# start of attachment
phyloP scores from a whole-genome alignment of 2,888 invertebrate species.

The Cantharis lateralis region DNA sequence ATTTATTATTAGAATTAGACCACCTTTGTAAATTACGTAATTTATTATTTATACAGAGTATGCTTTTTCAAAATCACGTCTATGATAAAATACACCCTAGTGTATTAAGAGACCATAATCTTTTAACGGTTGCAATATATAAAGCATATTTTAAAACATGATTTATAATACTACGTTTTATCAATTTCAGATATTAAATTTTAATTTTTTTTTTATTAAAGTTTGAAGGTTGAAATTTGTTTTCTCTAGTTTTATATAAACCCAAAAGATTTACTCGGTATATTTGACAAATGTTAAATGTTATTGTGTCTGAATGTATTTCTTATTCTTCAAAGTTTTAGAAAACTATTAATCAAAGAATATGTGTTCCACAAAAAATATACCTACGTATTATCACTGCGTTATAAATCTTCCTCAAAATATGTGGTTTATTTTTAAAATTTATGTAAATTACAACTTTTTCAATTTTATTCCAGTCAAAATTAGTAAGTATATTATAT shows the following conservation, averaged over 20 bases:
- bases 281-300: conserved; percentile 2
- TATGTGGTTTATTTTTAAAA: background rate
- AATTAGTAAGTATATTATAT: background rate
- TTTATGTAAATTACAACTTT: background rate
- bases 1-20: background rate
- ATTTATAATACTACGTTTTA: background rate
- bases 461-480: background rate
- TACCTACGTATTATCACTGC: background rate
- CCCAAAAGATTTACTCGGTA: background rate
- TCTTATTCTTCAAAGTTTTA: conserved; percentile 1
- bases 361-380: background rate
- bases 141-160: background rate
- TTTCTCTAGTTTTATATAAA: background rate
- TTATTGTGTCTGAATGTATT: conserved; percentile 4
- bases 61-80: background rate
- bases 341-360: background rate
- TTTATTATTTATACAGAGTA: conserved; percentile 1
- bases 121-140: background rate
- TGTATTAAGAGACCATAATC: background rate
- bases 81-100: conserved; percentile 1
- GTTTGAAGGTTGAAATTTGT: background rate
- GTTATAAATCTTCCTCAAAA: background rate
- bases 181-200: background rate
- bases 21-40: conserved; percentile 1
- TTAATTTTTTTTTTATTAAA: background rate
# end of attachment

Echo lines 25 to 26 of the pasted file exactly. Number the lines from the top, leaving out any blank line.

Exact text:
- bases 181-200: background rate
- bases 21-40: conserved; percentile 1